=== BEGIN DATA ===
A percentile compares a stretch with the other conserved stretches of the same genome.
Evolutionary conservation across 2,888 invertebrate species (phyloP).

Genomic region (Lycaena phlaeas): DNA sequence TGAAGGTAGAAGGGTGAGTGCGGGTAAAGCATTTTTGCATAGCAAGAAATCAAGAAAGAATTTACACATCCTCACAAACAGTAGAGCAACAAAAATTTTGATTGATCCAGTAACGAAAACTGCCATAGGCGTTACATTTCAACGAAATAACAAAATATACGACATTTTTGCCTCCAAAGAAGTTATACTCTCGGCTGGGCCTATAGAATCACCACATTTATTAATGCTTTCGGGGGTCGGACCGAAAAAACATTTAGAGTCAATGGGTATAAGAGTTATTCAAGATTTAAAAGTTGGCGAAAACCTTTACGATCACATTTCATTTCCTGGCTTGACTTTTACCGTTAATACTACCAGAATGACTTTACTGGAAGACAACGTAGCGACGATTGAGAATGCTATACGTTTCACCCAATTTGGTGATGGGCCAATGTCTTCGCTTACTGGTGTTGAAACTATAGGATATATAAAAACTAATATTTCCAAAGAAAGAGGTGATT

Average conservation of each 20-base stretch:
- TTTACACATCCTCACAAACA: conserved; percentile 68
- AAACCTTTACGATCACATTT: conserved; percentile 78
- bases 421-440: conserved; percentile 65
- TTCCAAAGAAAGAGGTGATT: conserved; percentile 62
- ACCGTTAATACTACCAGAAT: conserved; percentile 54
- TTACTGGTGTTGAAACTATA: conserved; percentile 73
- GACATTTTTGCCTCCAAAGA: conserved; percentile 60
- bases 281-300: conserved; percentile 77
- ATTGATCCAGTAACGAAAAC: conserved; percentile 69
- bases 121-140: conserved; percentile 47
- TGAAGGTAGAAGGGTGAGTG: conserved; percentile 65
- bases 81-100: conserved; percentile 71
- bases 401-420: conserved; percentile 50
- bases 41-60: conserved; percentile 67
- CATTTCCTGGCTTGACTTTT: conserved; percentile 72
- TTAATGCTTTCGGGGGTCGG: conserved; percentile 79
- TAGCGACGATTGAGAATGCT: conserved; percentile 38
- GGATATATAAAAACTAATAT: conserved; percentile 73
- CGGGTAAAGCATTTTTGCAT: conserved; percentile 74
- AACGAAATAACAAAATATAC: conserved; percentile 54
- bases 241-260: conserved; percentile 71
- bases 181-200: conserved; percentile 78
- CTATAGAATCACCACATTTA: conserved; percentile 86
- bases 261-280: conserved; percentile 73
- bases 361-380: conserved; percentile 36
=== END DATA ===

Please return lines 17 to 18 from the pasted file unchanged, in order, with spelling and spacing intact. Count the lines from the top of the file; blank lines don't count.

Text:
- bases 401-420: conserved; percentile 50
- bases 41-60: conserved; percentile 67